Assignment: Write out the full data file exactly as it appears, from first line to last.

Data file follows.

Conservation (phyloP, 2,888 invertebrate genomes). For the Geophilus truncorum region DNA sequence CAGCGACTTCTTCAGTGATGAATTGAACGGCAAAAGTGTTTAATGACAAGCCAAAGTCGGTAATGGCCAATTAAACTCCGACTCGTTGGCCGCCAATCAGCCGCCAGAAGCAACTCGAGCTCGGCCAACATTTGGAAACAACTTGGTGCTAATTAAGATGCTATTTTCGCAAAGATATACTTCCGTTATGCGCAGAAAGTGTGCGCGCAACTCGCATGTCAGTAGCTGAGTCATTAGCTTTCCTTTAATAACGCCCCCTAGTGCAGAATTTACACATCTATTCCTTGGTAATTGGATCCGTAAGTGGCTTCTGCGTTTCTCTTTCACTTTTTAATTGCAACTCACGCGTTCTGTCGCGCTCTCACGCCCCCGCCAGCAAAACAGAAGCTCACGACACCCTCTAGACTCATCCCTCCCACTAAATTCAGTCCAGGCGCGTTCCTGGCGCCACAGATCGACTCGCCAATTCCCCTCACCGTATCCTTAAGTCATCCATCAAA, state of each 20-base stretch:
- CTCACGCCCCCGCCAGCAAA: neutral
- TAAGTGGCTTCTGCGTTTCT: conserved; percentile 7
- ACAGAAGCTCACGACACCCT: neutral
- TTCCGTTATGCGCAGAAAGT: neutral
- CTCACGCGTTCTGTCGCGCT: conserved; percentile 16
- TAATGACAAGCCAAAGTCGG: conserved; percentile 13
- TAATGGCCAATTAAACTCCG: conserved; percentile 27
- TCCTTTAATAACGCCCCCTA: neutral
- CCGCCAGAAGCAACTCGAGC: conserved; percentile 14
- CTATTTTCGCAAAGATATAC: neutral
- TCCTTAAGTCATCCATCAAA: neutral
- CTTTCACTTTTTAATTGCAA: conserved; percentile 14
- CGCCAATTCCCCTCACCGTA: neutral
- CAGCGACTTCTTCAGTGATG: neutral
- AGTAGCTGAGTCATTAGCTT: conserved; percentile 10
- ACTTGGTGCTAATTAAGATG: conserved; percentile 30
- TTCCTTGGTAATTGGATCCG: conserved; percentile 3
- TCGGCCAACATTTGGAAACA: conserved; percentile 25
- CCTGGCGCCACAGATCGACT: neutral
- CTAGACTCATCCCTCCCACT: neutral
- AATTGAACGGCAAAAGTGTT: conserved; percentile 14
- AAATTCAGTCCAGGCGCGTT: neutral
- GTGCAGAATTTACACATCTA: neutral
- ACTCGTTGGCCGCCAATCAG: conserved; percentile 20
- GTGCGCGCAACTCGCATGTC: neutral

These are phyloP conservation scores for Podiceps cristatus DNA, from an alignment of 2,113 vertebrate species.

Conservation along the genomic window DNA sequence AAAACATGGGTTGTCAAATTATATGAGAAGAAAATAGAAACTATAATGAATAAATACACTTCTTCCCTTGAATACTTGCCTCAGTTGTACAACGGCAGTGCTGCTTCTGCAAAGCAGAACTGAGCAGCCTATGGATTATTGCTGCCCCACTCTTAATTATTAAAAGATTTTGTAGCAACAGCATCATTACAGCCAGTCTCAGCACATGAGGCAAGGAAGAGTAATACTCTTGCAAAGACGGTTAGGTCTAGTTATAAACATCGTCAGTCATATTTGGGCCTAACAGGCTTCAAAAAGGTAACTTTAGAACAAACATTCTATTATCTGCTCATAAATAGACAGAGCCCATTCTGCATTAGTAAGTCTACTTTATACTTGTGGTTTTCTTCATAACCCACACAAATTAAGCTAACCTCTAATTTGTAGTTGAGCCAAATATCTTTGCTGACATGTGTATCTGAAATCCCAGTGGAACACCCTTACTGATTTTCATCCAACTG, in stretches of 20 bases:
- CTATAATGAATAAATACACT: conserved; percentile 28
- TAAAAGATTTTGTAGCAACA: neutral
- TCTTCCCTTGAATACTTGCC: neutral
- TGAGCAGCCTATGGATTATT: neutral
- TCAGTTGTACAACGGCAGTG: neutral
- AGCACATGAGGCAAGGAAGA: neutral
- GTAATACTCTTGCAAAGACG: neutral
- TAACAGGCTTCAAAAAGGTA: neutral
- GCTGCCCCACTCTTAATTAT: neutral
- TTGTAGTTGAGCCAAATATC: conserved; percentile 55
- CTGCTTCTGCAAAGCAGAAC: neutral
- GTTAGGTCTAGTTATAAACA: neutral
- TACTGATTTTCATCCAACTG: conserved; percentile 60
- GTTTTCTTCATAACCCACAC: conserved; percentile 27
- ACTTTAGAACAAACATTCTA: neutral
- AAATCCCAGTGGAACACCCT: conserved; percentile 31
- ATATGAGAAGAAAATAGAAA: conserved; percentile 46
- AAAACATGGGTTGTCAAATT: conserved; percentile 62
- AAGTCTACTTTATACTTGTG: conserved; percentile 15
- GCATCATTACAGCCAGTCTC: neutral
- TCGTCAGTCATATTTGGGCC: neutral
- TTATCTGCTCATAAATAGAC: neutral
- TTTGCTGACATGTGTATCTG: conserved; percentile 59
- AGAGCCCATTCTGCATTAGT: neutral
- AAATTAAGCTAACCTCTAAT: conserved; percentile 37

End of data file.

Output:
Conservation (phyloP, 2,888 invertebrate genomes). For the Geophilus truncorum region DNA sequence CAGCGACTTCTTCAGTGATGAATTGAACGGCAAAAGTGTTTAATGACAAGCCAAAGTCGGTAATGGCCAATTAAACTCCGACTCGTTGGCCGCCAATCAGCCGCCAGAAGCAACTCGAGCTCGGCCAACATTTGGAAACAACTTGGTGCTAATTAAGATGCTATTTTCGCAAAGATATACTTCCGTTATGCGCAGAAAGTGTGCGCGCAACTCGCATGTCAGTAGCTGAGTCATTAGCTTTCCTTTAATAACGCCCCCTAGTGCAGAATTTACACATCTATTCCTTGGTAATTGGATCCGTAAGTGGCTTCTGCGTTTCTCTTTCACTTTTTAATTGCAACTCACGCGTTCTGTCGCGCTCTCACGCCCCCGCCAGCAAAACAGAAGCTCACGACACCCTCTAGACTCATCCCTCCCACTAAATTCAGTCCAGGCGCGTTCCTGGCGCCACAGATCGACTCGCCAATTCCCCTCACCGTATCCTTAAGTCATCCATCAAA, state of each 20-base stretch:
- CTCACGCCCCCGCCAGCAAA: neutral
- TAAGTGGCTTCTGCGTTTCT: conserved; percentile 7
- ACAGAAGCTCACGACACCCT: neutral
- TTCCGTTATGCGCAGAAAGT: neutral
- CTCACGCGTTCTGTCGCGCT: conserved; percentile 16
- TAATGACAAGCCAAAGTCGG: conserved; percentile 13
- TAATGGCCAATTAAACTCCG: conserved; percentile 27
- TCCTTTAATAACGCCCCCTA: neutral
- CCGCCAGAAGCAACTCGAGC: conserved; percentile 14
- CTATTTTCGCAAAGATATAC: neutral
- TCCTTAAGTCATCCATCAAA: neutral
- CTTTCACTTTTTAATTGCAA: conserved; percentile 14
- CGCCAATTCCCCTCACCGTA: neutral
- CAGCGACTTCTTCAGTGATG: neutral
- AGTAGCTGAGTCATTAGCTT: conserved; percentile 10
- ACTTGGTGCTAATTAAGATG: conserved; percentile 30
- TTCCTTGGTAATTGGATCCG: conserved; percentile 3
- TCGGCCAACATTTGGAAACA: conserved; percentile 25
- CCTGGCGCCACAGATCGACT: neutral
- CTAGACTCATCCCTCCCACT: neutral
- AATTGAACGGCAAAAGTGTT: conserved; percentile 14
- AAATTCAGTCCAGGCGCGTT: neutral
- GTGCAGAATTTACACATCTA: neutral
- ACTCGTTGGCCGCCAATCAG: conserved; percentile 20
- GTGCGCGCAACTCGCATGTC: neutral

These are phyloP conservation scores for Podiceps cristatus DNA, from an alignment of 2,113 vertebrate species.

Conservation along the genomic window DNA sequence AAAACATGGGTTGTCAAATTATATGAGAAGAAAATAGAAACTATAATGAATAAATACACTTCTTCCCTTGAATACTTGCCTCAGTTGTACAACGGCAGTGCTGCTTCTGCAAAGCAGAACTGAGCAGCCTATGGATTATTGCTGCCCCACTCTTAATTATTAAAAGATTTTGTAGCAACAGCATCATTACAGCCAGTCTCAGCACATGAGGCAAGGAAGAGTAATACTCTTGCAAAGACGGTTAGGTCTAGTTATAAACATCGTCAGTCATATTTGGGCCTAACAGGCTTCAAAAAGGTAACTTTAGAACAAACATTCTATTATCTGCTCATAAATAGACAGAGCCCATTCTGCATTAGTAAGTCTACTTTATACTTGTGGTTTTCTTCATAACCCACACAAATTAAGCTAACCTCTAATTTGTAGTTGAGCCAAATATCTTTGCTGACATGTGTATCTGAAATCCCAGTGGAACACCCTTACTGATTTTCATCCAACTG, in stretches of 20 bases:
- CTATAATGAATAAATACACT: conserved; percentile 28
- TAAAAGATTTTGTAGCAACA: neutral
- TCTTCCCTTGAATACTTGCC: neutral
- TGAGCAGCCTATGGATTATT: neutral
- TCAGTTGTACAACGGCAGTG: neutral
- AGCACATGAGGCAAGGAAGA: neutral
- GTAATACTCTTGCAAAGACG: neutral
- TAACAGGCTTCAAAAAGGTA: neutral
- GCTGCCCCACTCTTAATTAT: neutral
- TTGTAGTTGAGCCAAATATC: conserved; percentile 55
- CTGCTTCTGCAAAGCAGAAC: neutral
- GTTAGGTCTAGTTATAAACA: neutral
- TACTGATTTTCATCCAACTG: conserved; percentile 60
- GTTTTCTTCATAACCCACAC: conserved; percentile 27
- ACTTTAGAACAAACATTCTA: neutral
- AAATCCCAGTGGAACACCCT: conserved; percentile 31
- ATATGAGAAGAAAATAGAAA: conserved; percentile 46
- AAAACATGGGTTGTCAAATT: conserved; percentile 62
- AAGTCTACTTTATACTTGTG: conserved; percentile 15
- GCATCATTACAGCCAGTCTC: neutral
- TCGTCAGTCATATTTGGGCC: neutral
- TTATCTGCTCATAAATAGAC: neutral
- TTTGCTGACATGTGTATCTG: conserved; percentile 59
- AGAGCCCATTCTGCATTAGT: neutral
- AAATTAAGCTAACCTCTAAT: conserved; percentile 37